The pH scale measures whether a substance is more acid or base (alkaline). Foods low in acid are considered alkaline, meaning they have an alkaline effect on the body and may counteract acids that are formed in the body, thus balancing the body's pH level.
The range for pH is from 0 to 14. A pH of 7 is considered to be neutral, neither acidic nor alkaline. Liquids that have a pH below 7 are acidic while those with a pH above 7 are considered to be alkaline.
The bodily fluids must remain between 7.35 and 7.45 on the pH scale for the body to function properly. If the fluids become too acidic, a condition called acidosis occurs. If the body becomes too alkaline, the condition is called alkalosis. Both conditions can be fatal.
The body does a good job at regulating its own pH levels. While acids are formed during metabolism, digestion, and the ingestion of acid-forming foods, there are mechanisms in place to buffer them and keep the body in balance. Eating alkaline-forming food prevents these buffers from overwork, but doesn't actually reduce the acidity in the body.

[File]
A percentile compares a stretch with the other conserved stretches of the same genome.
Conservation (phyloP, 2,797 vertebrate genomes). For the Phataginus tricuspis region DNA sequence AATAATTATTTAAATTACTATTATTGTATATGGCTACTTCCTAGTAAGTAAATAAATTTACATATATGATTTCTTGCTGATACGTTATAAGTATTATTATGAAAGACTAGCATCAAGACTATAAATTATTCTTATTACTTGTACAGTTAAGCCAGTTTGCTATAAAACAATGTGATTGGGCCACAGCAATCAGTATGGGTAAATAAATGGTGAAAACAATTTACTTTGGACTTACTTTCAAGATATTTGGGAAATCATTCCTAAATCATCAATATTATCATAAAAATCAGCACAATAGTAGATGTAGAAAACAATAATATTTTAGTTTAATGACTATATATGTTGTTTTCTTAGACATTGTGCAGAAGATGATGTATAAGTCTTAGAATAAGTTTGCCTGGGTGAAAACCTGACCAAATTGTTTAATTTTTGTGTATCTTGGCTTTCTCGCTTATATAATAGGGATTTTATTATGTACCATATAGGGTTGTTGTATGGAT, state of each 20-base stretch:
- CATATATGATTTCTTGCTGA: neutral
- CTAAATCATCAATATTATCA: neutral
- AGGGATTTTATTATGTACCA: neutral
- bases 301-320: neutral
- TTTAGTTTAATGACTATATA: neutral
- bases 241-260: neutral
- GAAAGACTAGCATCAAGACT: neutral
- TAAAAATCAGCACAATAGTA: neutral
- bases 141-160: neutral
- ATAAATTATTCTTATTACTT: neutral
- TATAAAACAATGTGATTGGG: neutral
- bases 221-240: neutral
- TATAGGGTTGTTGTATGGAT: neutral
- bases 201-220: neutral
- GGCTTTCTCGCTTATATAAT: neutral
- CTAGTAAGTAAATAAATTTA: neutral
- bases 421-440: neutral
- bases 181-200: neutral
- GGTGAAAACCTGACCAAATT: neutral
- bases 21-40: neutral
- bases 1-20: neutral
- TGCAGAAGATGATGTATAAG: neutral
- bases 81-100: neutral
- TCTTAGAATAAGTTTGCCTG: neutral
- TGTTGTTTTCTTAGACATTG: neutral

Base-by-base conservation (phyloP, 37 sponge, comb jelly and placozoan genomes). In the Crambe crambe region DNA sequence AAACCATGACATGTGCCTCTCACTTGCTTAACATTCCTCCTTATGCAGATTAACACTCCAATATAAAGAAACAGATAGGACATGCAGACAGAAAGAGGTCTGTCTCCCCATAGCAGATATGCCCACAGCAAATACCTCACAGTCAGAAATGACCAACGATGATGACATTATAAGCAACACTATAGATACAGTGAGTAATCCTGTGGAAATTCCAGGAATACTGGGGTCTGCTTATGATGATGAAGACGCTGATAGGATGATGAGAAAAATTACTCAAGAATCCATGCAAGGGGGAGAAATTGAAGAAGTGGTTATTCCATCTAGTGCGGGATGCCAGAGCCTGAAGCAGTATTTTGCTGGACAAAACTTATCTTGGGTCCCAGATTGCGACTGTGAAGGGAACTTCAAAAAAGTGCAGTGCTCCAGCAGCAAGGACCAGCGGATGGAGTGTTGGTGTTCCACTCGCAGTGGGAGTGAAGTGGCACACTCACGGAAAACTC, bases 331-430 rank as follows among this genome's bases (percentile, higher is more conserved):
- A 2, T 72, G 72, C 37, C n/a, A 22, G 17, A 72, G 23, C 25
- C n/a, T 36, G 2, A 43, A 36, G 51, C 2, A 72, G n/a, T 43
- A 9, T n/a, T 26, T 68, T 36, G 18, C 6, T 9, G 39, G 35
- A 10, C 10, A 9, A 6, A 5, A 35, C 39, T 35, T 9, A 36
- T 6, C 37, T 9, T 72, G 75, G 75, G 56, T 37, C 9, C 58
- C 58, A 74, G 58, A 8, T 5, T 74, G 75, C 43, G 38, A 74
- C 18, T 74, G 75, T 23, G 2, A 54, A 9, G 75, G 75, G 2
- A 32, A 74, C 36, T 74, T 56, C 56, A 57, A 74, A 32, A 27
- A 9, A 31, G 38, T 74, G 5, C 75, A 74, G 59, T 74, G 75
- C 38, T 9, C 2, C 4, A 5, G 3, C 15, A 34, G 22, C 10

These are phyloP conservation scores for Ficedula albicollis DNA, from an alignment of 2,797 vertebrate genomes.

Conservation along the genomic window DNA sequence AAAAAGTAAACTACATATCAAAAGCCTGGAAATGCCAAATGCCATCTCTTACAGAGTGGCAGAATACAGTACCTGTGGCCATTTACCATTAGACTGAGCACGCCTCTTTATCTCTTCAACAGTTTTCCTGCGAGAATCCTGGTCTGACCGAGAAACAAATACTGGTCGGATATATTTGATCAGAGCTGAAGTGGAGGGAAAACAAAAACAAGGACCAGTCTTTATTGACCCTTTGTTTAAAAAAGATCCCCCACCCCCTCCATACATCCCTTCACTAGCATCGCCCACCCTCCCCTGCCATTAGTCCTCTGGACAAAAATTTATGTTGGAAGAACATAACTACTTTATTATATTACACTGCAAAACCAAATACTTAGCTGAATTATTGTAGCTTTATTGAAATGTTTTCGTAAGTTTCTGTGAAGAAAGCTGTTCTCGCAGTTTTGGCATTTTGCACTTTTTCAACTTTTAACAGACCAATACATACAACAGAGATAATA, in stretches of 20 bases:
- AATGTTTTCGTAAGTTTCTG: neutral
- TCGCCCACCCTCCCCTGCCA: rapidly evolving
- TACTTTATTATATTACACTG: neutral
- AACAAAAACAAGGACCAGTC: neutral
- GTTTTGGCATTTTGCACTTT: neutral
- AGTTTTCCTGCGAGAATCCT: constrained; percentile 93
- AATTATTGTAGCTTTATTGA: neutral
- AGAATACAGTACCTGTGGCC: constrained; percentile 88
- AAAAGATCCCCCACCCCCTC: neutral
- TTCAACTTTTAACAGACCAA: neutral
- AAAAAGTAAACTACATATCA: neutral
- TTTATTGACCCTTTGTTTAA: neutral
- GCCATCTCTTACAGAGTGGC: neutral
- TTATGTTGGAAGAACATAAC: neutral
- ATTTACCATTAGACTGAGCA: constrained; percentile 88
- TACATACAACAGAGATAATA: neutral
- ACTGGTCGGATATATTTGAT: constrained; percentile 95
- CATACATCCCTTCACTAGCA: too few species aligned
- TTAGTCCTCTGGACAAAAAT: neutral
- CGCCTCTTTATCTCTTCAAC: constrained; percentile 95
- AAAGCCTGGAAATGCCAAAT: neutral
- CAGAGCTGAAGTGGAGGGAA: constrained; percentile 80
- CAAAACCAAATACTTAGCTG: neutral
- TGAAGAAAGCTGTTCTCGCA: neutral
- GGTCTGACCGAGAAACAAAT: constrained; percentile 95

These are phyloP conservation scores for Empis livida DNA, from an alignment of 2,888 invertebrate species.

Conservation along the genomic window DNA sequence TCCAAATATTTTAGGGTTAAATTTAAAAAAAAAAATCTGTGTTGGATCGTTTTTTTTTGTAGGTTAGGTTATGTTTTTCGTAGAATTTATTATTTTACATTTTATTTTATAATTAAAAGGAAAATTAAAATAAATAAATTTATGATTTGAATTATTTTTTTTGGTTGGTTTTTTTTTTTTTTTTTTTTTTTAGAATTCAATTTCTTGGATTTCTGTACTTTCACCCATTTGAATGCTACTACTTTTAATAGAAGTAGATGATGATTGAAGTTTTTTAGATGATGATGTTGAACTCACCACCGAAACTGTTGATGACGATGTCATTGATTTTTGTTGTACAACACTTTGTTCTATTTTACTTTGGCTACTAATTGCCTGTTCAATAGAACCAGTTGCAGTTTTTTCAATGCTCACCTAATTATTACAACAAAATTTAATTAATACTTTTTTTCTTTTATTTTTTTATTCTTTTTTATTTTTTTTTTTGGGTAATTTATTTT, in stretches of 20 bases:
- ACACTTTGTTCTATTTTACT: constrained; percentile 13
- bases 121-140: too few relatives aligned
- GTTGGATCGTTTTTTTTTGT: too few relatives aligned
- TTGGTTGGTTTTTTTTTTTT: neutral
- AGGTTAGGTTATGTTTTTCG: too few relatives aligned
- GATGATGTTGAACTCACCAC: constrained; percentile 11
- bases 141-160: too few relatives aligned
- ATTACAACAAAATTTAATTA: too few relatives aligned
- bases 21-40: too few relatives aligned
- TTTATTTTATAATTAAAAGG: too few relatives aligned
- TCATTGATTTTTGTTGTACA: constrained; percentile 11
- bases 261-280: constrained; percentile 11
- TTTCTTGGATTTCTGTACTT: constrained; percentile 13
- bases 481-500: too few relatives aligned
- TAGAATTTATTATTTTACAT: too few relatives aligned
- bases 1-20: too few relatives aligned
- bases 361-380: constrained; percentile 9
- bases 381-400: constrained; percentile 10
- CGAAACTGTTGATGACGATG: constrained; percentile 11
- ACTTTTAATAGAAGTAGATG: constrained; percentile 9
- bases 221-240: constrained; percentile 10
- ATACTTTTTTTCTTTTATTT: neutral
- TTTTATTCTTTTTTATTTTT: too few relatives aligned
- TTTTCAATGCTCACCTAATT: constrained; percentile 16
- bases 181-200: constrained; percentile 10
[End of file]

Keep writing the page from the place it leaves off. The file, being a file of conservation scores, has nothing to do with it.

Vegetables, such as asparagus, lettuce, onion, cauliflower, peas, red cabbage and carrots are naturally low in acidity. Most leafy greens are low in acidity. The only fruits considered alkaline are lemons, limes, avocados, tomatoes, rhubarb and grapefruit. A few nuts, seeds and grains are low in acidity. They include almonds, pumpkin, sunflower, sesame, flax, buckwheat groats, spelt and lentils. Some of the oils considered to have an alkaline effect are flax, hemp, avocado, olive, evening primrose, borage and coconut oil.
Theories about "alkalining" or "alkalising" have circulated ever since Dr. William Hay introduced his book, A New Health Era, in 1933. He theorised that most diseases are caused by the body being too acidic and the need to eat more alkaline-forming foods.
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